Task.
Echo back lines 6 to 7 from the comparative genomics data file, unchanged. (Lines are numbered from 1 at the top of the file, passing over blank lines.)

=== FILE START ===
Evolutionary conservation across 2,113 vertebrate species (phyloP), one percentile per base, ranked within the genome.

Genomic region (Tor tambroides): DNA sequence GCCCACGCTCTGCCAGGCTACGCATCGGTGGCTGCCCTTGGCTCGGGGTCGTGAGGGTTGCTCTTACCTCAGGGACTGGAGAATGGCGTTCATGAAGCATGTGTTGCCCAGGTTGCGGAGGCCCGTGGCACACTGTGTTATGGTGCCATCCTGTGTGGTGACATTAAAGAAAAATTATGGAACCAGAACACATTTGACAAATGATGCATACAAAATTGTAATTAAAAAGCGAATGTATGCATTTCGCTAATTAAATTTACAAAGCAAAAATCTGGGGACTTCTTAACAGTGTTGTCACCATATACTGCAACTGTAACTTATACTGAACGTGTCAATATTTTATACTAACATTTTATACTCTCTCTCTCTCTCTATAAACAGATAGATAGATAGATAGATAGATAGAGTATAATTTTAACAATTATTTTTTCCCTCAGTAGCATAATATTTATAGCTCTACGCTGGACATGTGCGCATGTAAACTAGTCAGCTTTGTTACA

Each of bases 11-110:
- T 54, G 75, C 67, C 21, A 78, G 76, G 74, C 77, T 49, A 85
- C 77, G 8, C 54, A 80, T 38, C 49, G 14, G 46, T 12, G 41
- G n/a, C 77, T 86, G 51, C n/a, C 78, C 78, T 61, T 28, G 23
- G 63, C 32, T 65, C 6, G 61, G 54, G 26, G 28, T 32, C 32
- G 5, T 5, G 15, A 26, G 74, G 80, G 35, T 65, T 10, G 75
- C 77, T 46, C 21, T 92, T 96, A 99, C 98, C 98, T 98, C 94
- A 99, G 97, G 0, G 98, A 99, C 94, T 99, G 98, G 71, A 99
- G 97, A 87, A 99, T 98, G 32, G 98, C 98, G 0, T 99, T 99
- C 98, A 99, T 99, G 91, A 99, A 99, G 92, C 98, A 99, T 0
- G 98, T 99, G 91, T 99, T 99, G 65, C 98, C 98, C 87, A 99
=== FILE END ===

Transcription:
- G n/a, C 77, T 86, G 51, C n/a, C 78, C 78, T 61, T 28, G 23
- G 63, C 32, T 65, C 6, G 61, G 54, G 26, G 28, T 32, C 32